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//researchbuzz.me/2015/10/26/uk-archives-fcc-echo-more-monday-afternoon-buzz-october-26th-2015/

“In early 2015, the Port of Los Angeles clandestinely closed its archival facilities and ended its program to preserve and protect its historic records. The historic resources were removed from the appropriate archival storage facility and placed in storage conditions that are inhospitable to any kind of records. The current facilities suffer from vermin infestation and are located directly adjacent to the water; the humidity is on any given day approximately 15-20 percent higher inside than it is outside the facility. The historic records are in immediate danger of being lost forever.”

Researchbuzz's link isn't working any more.

Update: From Google Cache:

"The Port of Los Angeles Archives Have Been Closed!
October 22, 2015
The Port of Los Angeles Archives were clandestinely closed in February and the program to preserve its historical materials has been terminated. 100+ years of Port and community history are in danger of being lost forever.

In 2010, The Port of Los Angeles, with the full approval of the Los Angeles Harbor Commission and the Port of Los Angeles Executive Director, began a program to identify, protect and preserve its historic resources.

An estimated 25,000 linear feet of historic materials have been identified, an enormous collection practically unknown to scholars and researchers. This includes operational records, accounting ledgers, maps, engineering blueprints, promotional material and assorted ephemera, many of which have been featured on this blog.

The enormous significance of this material cannot be understated. The maps and blueprints alone offer a unique representation of the communities that once thrived in and around Los Angeles Harbor: the Brighton Beach resort, the East San Pedro squatters (including Charles Lummis, a figure integral to LA history) and the Japanese American community that was wrongly removed from Terminal Island during internment. Several of the maps date to the 1880s and show Dominguez family lands, land parcels owned by the Banning Family, the Lower Reservation of Fort MacArthur (before demolition) and San Pedro & Wilmington prior to commercial development. There are also alternative design plans for Los Angeles Harbor, the San Pedro Waterfront, Cabrillo Beach and Terminal Island that were changed at the last minute or never fully realized.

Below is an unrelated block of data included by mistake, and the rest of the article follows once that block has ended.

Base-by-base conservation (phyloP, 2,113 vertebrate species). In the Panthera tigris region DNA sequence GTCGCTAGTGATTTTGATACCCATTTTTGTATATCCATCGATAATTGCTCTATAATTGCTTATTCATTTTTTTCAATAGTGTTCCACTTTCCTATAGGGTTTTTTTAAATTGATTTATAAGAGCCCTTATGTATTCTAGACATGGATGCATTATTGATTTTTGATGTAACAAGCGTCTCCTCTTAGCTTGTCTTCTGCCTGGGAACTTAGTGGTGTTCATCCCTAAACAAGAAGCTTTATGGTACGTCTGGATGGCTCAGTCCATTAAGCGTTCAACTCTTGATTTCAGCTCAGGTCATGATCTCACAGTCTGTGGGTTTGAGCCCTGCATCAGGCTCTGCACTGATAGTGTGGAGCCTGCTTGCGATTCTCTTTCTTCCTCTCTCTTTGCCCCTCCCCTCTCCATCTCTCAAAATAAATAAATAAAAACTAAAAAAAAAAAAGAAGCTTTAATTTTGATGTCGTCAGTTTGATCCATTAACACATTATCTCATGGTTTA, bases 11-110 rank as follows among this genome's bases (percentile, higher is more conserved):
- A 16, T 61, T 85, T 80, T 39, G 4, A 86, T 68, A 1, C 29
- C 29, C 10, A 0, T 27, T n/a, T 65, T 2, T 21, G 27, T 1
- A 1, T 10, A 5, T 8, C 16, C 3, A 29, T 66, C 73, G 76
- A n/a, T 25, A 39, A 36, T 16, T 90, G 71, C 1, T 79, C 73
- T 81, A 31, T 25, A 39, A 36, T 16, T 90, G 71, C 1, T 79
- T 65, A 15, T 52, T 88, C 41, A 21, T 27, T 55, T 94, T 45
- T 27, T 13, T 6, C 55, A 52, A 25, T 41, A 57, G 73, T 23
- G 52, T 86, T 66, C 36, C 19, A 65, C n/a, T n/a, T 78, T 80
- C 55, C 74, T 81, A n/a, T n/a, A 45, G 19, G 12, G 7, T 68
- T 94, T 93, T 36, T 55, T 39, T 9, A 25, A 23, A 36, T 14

The archives were previously retained in the former Coast Fishing Company Offices in Wilmington. By 2010, the building had been converted to a proper archival facility. This included climate controls, security in the form of storage rooms with keyed entry and space to process oversized historic materials such as maps.

In early 2015, the Port of Los Angeles clandestinely closed its archival facilities and ended its program to preserve and protect its historic records. The historic resources were removed from the appropriate archival storage facility and placed in storage conditions that are inhospitable to any kind of records. The current facilities suffer from vermin infestation and are located directly adjacent to the water; the humidity is on any given day approximately 15-20 percent higher inside than it is outside the facility. The historic records are in immediate danger of being lost forever.

Additional details can be found here:

//www.lavatransforms.org/video/port-of-los-angeles-archive/

The Port of Los Angeles prides itself on “social responsibility” but it has clearly fallen short of that ideal. If you want to make the Port live up to its responsibilities then please sign this Change.org petition:

https://www.change.org/p/los-angeles-harbor-commission-port-of-los-angeles-executive-director-gene-seroka-save-the-port-of-los-angeles-archives "
 

twoday.net AGB

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